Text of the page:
I think I’ve become social platform agnostic

I think I have lost my faith in the social media platforms.

It has been an interesting few weeks of thinking about the Internet in general, and social media in particular — namely its pros/cons, opportunity cost, externalities, and collateral, oligopolies, the tyranny of the network effect, and how all this impacts the future of a free, open, and independent web.

Not that this is “the conclusion” of the matter by any means, but I feeling evermore comfortable in a place of “social platform agnosticism.” The investment of my time in developing platform-specific archives and followings does not make sense. These proprietary commercial mediums built on the Internet do not serve me, they serve advertisers.

The ultimate value of the Internet is that it is an open network. I want to invest my time and grow my understanding in a dataset I can access, transport, query, and utilize in the future. For me, right now, this means using WordPress to amalgamate my personal “online existence” in a MySQL database that I own, instead of relying on Facebook or Twitter — or whatever the “next things” might be — to host my digital life for me on their terms, under their conditions.

I will still share updates across these commercial platforms, of course, but I will share from this platform that I independently own and control — a platform that is free and independent of the proprietary web. This is what I mean by platform agnosticism: I don’t believe commercial networks should be the repositories of my data, but I’m happy to temporarily utilize them for the connectivity they create and provide… as fleeting and proprietary as they might be.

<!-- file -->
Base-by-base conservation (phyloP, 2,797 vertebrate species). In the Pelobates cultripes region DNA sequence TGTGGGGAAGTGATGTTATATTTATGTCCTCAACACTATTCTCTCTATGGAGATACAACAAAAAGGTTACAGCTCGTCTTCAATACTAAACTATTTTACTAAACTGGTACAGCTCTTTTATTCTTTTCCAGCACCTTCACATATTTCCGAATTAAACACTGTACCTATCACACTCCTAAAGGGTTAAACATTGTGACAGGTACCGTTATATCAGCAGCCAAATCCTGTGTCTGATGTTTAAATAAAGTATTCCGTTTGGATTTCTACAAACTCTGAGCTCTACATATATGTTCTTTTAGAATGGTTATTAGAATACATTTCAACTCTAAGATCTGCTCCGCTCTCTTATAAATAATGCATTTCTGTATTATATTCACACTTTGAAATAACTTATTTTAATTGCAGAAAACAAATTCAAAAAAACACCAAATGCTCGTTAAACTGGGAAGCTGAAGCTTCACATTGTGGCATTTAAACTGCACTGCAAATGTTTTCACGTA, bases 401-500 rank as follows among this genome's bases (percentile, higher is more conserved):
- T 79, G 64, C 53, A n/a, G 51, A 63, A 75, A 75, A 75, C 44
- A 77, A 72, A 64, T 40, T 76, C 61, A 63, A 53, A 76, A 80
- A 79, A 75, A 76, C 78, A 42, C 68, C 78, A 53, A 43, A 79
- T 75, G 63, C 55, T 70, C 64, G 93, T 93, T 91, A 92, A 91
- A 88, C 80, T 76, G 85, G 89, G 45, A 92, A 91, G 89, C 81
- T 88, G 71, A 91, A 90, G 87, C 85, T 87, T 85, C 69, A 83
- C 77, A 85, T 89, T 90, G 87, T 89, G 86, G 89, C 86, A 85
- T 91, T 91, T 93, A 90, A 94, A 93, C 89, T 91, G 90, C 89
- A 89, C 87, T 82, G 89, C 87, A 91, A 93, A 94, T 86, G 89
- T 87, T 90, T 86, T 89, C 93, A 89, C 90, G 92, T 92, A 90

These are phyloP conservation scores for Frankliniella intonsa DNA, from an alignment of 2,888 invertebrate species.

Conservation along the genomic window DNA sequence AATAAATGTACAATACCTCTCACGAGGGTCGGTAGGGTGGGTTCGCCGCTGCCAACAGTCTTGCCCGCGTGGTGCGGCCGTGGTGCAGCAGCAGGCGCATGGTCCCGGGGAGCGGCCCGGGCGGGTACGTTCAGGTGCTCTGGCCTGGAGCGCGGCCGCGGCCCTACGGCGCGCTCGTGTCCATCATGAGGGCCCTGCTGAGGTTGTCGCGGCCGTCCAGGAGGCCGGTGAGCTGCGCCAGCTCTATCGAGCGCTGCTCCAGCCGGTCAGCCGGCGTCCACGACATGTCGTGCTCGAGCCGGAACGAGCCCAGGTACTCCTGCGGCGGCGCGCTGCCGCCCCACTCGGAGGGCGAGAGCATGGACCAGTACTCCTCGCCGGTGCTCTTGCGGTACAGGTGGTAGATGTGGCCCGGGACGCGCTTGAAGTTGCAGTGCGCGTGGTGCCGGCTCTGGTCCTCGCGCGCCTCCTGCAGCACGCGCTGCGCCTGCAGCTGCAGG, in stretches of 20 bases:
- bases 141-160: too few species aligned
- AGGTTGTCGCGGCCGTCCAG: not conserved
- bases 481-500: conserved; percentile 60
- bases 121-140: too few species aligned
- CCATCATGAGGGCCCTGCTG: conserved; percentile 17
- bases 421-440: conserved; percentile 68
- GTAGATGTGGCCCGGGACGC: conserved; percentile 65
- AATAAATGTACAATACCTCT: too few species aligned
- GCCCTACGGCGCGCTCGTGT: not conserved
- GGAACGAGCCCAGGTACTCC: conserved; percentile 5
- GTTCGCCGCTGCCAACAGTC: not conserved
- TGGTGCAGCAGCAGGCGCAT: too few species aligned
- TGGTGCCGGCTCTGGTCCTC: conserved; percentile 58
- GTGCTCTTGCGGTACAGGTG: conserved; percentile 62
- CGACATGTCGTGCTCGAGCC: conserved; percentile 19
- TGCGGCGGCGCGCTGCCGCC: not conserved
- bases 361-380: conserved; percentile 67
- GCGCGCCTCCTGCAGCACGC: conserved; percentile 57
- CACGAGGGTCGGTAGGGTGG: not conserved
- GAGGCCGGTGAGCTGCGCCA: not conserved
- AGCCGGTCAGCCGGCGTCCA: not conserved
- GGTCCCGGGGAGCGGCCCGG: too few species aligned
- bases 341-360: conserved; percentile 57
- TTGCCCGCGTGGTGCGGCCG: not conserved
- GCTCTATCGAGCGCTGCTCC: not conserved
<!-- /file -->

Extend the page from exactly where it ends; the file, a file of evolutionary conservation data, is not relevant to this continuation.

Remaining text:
2 comments on “I think I’ve become social platform agnostic

  1. I’ve never been much of a Facebook user (just a few family things) and stopped using Twitter last year – they are just too frustrating and aggravating, filled with snark and hate. No matter who you follow it always finds a way in.

    The only “social” space I inhabit now is micro.blog because it is more a blogging platform with a social layer (almost like a commenting system) that promotes and encourages ownership using indieweb principles.

    The backlash is growing but I fear it will never be strong enough to actually hurt the networks and cause them to truly rethink how they operate. But as long as it continues to grow, even just a little, there will be enough to support the open web and prevent its demise.

    • This has been my first week on micro.blog. I have enjoyed peeking around a bit. I like the principles behind the ‘social layer’ quite a bit, and I also must admit I like the community that is coalescing in the space. (I have a really old phone that can’t run the micro.blog app – so I might become more active one day when this old 4s finally blinks out for the last time)

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